How Zillow supports employee veterans

At Zillow Group, our goal is not only to help people find home, but make them feel at home in our employee community.

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Transitioning back into civilian life can be difficult, as Zillow Software Development Engineer and Air Force veteran Andrew Cadwallader knows. “There are challenges translating what you did in the service to make sense on a resume for people in a different industry,” he says. “Additionally, it’s hard to reconnect with people after having been isolated for years. To find a community, to find a place like Zillow where I feel at home, has been a real blessing for me.” Kevin Olson, Air Force Vet and Zillow software development engineer, agrees. “The military provides many people with a sense of purpose, so trying to find a place where you can get that same sense of purpose is important,” he says. “At Zillow it’s been nice to have a team that is very willing to help each other out or lend a hand if you’re struggling with something.” 

‘Service time is honored, not burdened’

A supportive and flexible workplace can make all the difference for a veteran, as well as an active service member like Ryan Dobrusin, Zillow senior product counsel and current Major in the Army Reserve. “My team sees my role as a reservist as an overall benefit, and Zillow culture has been really supportive,” he says. “My manager and leadership team find it interesting and admirable, which I don’t take for granted. I’ve been at other companies where it is, in a way, viewed as a burden.” 

Zillow participates in the Statement of Support Program, joining hundreds of thousands of employers that act as advocates for employee participation in the military. This means we’re there to support our team members’ military commitments, and Zillow’s policies offer leave and preserve employee benefits and seniority during service.“It’s very important for big companies to support reservists,” Dobrusin says, “because the military as a whole cannot exist or survive without the Reservists and Guardsmen.”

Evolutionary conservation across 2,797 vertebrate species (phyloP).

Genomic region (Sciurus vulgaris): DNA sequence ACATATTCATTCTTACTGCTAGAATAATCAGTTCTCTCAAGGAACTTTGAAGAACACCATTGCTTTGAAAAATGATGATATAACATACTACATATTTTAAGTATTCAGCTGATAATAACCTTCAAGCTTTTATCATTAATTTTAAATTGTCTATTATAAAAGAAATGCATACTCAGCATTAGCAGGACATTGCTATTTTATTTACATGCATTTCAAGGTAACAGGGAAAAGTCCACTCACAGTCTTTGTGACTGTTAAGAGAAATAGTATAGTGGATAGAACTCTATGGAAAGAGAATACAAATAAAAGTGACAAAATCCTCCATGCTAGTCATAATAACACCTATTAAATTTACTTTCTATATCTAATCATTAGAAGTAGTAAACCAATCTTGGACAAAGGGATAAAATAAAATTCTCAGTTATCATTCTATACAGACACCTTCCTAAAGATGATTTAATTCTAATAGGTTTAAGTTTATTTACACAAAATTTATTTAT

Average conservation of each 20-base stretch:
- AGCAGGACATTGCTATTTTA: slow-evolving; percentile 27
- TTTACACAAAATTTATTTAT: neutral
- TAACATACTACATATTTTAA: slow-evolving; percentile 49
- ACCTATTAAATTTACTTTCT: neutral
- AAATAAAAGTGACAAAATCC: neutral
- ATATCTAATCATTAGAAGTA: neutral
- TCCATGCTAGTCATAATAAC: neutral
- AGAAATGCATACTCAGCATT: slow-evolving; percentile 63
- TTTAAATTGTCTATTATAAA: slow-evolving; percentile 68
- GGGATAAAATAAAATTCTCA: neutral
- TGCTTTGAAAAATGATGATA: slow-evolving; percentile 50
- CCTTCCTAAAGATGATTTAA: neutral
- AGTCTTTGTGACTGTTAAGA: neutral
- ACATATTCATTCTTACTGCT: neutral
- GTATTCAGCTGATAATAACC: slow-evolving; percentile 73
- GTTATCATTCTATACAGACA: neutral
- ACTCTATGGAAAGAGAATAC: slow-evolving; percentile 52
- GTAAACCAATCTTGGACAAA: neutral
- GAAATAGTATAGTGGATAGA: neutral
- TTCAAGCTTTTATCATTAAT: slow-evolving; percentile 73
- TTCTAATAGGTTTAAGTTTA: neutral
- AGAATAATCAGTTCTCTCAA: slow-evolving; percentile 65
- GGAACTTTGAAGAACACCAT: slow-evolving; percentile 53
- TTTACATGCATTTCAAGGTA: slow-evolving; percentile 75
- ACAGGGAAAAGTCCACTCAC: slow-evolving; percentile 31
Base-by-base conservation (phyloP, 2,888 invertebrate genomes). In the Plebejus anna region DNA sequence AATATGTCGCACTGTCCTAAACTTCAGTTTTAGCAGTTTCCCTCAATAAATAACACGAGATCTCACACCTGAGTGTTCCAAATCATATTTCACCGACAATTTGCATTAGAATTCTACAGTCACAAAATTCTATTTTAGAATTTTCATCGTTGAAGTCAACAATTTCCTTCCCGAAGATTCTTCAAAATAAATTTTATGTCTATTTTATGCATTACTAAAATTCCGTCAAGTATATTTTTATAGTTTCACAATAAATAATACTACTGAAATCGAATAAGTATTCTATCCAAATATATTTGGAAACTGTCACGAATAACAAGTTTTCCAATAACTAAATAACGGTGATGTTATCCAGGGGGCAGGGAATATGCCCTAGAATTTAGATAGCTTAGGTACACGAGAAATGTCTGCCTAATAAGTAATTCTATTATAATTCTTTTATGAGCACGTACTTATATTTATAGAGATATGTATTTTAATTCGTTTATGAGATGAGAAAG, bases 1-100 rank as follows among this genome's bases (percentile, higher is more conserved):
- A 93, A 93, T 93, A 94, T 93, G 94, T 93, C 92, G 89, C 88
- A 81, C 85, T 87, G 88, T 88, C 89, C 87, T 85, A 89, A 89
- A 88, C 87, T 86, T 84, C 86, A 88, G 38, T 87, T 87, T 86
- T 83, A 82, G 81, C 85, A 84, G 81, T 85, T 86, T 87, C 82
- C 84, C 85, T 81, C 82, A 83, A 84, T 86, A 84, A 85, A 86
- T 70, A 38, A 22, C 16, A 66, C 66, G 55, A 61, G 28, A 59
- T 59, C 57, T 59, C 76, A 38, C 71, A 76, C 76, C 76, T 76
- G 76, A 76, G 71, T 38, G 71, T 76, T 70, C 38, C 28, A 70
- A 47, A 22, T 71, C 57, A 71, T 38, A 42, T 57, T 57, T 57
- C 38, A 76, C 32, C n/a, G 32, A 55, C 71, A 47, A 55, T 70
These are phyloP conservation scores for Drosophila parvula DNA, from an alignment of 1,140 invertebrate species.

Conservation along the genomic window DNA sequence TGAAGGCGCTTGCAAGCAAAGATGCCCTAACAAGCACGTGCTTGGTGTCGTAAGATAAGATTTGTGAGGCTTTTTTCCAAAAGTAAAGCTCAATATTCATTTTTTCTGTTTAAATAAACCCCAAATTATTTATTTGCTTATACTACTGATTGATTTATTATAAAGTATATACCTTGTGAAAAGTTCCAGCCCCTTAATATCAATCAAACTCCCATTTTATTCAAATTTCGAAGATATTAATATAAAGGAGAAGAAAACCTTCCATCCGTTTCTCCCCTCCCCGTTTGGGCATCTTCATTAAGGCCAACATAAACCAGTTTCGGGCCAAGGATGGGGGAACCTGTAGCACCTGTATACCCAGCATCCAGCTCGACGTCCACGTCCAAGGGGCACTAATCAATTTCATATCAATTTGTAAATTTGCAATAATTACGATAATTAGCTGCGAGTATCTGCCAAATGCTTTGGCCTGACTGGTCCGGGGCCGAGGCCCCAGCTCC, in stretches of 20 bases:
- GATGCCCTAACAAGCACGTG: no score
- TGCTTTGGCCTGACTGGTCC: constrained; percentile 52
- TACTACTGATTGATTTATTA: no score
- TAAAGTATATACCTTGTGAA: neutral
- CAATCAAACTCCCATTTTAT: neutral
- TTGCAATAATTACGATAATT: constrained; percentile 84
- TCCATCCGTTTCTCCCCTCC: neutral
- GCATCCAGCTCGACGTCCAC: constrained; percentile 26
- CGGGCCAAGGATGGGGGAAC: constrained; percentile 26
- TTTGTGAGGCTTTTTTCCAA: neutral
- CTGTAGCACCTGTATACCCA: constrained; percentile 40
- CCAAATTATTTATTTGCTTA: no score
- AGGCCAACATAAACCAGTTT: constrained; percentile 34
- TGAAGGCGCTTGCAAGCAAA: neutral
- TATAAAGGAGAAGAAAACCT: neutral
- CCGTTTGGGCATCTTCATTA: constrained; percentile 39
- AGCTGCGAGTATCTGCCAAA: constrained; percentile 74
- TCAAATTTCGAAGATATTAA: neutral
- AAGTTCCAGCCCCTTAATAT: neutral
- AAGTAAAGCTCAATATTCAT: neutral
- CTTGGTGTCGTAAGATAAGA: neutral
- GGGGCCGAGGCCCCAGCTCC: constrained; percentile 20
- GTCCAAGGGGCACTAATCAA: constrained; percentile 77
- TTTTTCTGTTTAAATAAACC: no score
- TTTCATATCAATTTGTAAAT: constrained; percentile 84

‘Fostering a culture where everyone is seen, heard and valued’

A welcoming company culture that opens doors and uplifts others starts with empathy for employees, which is something Zillow Connections Manager Lali Rose knows is especially important for veterans. Rose is the engagement committee lead for Zillow’s Veterans employee resource group, which currently has 289 members, including veterans, reservists, allies and supporters. “The veteran community is a very small group, and they are often hesitant to disclose whether they’re in the military or are a veteran,” says Rose. “I see that as a sign to provide more safety and advocacy.” Rose, whose husband was an Infantry Marine Corps veteran, is an ally aiming to raise awareness of the community through her work on the committee. “I’ve tried to come in and approach the group with empathy,” she says. “I’ve learned a lot from them, I’ve seen how empathetic they are, how understanding and patient. I’ve seen their ability and willingness to be in the moment with people and experience that hurt. We can gain a lot of valuable insight from those folks that are still in the transition phase.”